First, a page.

05 April 2015

Kevin Rudd on interpreting

Here are a couple of snippets from the transcript of former Australian Prime Minister Kevin Rudd's TEDTalk on Are China and the US doomed to conflict? filmed in March 2015.
The great thing about learning Chinese is that your Chinese teacher gives you a new name. And so they gave me this name: Kè, which means to overcome or to conquer, and Wén, and that's the character for literature or the arts. Kè Wén, Conqueror of the Classics.
... So there I am in the embassy in Beijing, off to the Great Hall of the People with our ambassador, who had asked me to interpret for his first meeting in the Great Hall of the People. .... And so the ambassador began with this inelegant phrase. He said, "China and Australia are currently enjoying a relationship of unprecedented closeness." And I thought to myself, "That sounds clumsy. That sounds odd. I will improve it." Note to file: Never do that.
It needed to be a little more elegant, a little more classical, so I rendered it as follows. [In Chinese] There was a big pause on the other side of the room. You could see the giant pooh-bahs at the head of the horseshoe, the blood visibly draining from their faces, and the junior woodchucks at the other end of the horseshoe engaged in peals of unrestrained laughter. Because when I rendered his sentence,"Australia and China are enjoying a relationship of unprecedented closeness," in fact, what I said was that Australia and China were now experiencing fantastic orgasm.
That was the last time I was asked to interpret. But in that little story, there's a wisdom, which is, as soon as you think you know something about this extraordinary civilization of 5,000 years of continuing history, there's always something new to learn.
Moving along... I would also like to quote a passage containing a great deal of cultural wisom.
Let me first go to China's views of the U.S. and the rest of the West.
Number one: China feels as if it's been humiliated at the hands of the West through a hundred years of history, beginning with the Opium Wars. When after that, the Western powers carved China up into little pieces, so that by the time it got to the '20s and '30s, signs like this one appeared on the streets of Shanghai. ["No dogs and Chinese allowed"] How would you feel if you were Chinese, in your own country, if you saw that sign appear? China also believes and feels as if, in the events of 1919, at the Peace Conference in Paris, when Germany's colonies were given back to all sorts of countries around in the world, what about German colonies in China? They were, in fact, given to Japan. When Japan then invaded China in the 1930s the world looked away and was indifferent to what would happen to China. And then, on top of that, the Chinese to this day believe that the United States and the West do not accept the legitimacy of their political system because it's so radically different from those of us who come from liberal democracies,and believe that the United States to this day is seeking to undermine their political system. China also believes that it is being contained by U.S. allies and by those with strategic partnerships with the U.S.right around its periphery. And beyond all that, the Chinese have this feeling in their heart of hearts and in their gut of guts that those of us in the collective West are just too damned arrogant. That is, we don't recognize the problems in our own system, in our politics and our economics, and are very quick to point the finger elsewhere, and believe that, in fact, we in the collective West are guilty of a great bunch of hypocrisy.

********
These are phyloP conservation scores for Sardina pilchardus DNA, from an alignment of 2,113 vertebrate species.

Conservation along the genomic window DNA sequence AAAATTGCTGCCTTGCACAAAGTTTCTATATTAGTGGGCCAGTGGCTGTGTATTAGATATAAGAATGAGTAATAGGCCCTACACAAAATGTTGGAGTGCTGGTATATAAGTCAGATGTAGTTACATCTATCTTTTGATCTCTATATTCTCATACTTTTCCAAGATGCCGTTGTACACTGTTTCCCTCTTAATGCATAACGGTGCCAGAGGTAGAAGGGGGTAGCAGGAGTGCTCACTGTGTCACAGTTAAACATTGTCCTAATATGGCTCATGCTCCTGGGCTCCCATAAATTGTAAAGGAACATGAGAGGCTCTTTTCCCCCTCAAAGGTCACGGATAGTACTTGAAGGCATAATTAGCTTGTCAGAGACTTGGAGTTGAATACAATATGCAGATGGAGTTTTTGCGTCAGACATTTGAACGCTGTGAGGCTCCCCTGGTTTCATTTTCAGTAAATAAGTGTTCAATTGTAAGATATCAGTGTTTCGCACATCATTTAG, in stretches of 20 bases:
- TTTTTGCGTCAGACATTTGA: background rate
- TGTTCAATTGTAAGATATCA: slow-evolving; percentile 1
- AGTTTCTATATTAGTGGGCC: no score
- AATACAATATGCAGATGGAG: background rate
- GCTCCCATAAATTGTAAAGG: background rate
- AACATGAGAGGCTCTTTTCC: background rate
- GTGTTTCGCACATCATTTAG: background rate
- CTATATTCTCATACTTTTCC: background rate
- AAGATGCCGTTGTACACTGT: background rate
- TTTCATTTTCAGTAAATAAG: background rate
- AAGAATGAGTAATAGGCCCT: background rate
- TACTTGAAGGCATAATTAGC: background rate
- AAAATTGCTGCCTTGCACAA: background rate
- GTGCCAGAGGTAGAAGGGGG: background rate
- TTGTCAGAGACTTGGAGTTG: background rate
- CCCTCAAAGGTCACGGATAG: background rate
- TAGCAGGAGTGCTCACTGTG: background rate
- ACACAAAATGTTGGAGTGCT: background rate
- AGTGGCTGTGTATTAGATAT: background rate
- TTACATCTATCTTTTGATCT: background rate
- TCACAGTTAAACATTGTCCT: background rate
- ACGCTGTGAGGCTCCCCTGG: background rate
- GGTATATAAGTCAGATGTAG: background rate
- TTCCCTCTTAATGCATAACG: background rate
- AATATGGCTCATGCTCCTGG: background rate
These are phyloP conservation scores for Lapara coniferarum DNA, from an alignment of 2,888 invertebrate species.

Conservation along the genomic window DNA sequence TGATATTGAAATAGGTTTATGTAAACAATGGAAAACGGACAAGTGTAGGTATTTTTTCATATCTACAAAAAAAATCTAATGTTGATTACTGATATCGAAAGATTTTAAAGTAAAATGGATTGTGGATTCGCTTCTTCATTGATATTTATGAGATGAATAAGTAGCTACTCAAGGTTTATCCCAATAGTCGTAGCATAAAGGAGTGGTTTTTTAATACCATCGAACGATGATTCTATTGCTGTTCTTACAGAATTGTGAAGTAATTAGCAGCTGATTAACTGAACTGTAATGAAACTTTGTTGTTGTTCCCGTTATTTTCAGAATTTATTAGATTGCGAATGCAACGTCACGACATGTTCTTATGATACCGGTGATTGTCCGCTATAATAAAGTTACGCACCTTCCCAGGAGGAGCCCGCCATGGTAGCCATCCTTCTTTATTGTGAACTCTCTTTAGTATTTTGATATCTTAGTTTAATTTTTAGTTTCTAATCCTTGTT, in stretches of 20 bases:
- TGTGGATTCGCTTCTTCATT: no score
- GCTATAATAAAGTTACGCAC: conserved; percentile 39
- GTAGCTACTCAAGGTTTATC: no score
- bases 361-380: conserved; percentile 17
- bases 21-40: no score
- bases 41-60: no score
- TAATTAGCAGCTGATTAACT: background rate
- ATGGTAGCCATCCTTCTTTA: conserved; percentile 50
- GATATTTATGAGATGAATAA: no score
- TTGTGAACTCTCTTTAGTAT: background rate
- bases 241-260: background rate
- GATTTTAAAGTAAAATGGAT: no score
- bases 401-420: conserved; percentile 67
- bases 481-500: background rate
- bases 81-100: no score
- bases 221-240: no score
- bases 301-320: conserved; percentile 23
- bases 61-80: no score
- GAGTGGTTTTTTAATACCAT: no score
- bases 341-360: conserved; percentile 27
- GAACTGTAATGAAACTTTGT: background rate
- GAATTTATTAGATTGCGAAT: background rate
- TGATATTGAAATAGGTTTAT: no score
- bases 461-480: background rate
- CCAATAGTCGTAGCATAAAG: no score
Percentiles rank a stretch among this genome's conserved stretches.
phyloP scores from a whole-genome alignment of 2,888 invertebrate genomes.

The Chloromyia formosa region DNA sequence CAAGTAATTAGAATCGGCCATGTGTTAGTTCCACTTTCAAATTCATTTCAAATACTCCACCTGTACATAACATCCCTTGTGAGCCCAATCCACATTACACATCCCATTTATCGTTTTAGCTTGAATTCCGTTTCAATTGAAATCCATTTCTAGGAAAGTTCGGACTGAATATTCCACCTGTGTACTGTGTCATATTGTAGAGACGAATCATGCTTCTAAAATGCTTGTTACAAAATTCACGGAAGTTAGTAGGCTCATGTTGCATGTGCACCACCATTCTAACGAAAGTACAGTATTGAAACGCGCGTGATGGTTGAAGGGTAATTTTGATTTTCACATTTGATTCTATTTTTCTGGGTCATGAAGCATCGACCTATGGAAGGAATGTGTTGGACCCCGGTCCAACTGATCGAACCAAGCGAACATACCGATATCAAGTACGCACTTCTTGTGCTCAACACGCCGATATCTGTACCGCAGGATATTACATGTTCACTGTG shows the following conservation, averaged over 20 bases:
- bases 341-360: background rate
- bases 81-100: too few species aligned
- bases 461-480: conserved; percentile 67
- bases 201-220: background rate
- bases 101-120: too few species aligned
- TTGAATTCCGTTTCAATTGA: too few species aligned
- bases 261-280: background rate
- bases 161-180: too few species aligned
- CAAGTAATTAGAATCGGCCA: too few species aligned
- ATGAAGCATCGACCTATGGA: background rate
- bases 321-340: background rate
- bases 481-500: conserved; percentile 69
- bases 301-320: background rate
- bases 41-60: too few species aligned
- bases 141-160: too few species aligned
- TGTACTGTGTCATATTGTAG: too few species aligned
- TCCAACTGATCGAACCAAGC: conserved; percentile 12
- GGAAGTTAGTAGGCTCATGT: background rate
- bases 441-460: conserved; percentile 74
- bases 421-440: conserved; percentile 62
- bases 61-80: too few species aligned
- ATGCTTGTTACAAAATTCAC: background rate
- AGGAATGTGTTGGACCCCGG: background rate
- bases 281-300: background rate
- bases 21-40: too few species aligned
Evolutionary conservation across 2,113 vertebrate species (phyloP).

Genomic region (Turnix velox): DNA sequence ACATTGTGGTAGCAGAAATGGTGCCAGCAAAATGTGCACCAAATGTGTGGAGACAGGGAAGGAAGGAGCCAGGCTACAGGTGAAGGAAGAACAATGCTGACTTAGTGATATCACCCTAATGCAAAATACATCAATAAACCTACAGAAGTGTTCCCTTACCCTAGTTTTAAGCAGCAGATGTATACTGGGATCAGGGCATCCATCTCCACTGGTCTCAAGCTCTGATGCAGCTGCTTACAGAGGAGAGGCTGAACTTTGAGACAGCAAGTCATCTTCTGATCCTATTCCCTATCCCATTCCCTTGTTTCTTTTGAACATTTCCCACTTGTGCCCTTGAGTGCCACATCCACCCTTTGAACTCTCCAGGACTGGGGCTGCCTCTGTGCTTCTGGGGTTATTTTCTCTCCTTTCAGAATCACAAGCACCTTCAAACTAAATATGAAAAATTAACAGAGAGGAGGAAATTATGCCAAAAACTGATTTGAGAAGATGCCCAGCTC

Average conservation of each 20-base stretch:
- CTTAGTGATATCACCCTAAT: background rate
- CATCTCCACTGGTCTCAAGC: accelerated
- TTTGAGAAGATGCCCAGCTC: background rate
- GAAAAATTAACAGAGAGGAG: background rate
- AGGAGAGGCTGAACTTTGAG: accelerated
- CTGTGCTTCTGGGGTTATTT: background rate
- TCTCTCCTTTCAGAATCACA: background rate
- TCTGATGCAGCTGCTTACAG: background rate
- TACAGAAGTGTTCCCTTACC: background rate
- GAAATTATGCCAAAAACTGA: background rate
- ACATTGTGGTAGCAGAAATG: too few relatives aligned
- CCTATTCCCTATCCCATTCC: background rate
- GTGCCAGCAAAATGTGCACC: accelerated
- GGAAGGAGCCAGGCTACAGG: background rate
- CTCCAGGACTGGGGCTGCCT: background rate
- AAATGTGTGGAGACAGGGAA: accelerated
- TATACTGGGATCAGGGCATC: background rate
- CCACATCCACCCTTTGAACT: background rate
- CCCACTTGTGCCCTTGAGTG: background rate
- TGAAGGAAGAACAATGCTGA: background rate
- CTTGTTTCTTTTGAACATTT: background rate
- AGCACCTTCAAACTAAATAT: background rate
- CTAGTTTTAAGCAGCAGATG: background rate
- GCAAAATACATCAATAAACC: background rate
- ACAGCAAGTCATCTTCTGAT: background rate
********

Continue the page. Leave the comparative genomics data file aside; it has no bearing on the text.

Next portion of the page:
1 comment:

  1. They are right. On the other hand, the West has brought China into the modern world, mostly through technology but also in literature. There are always pros and cons, and people who only see one side.


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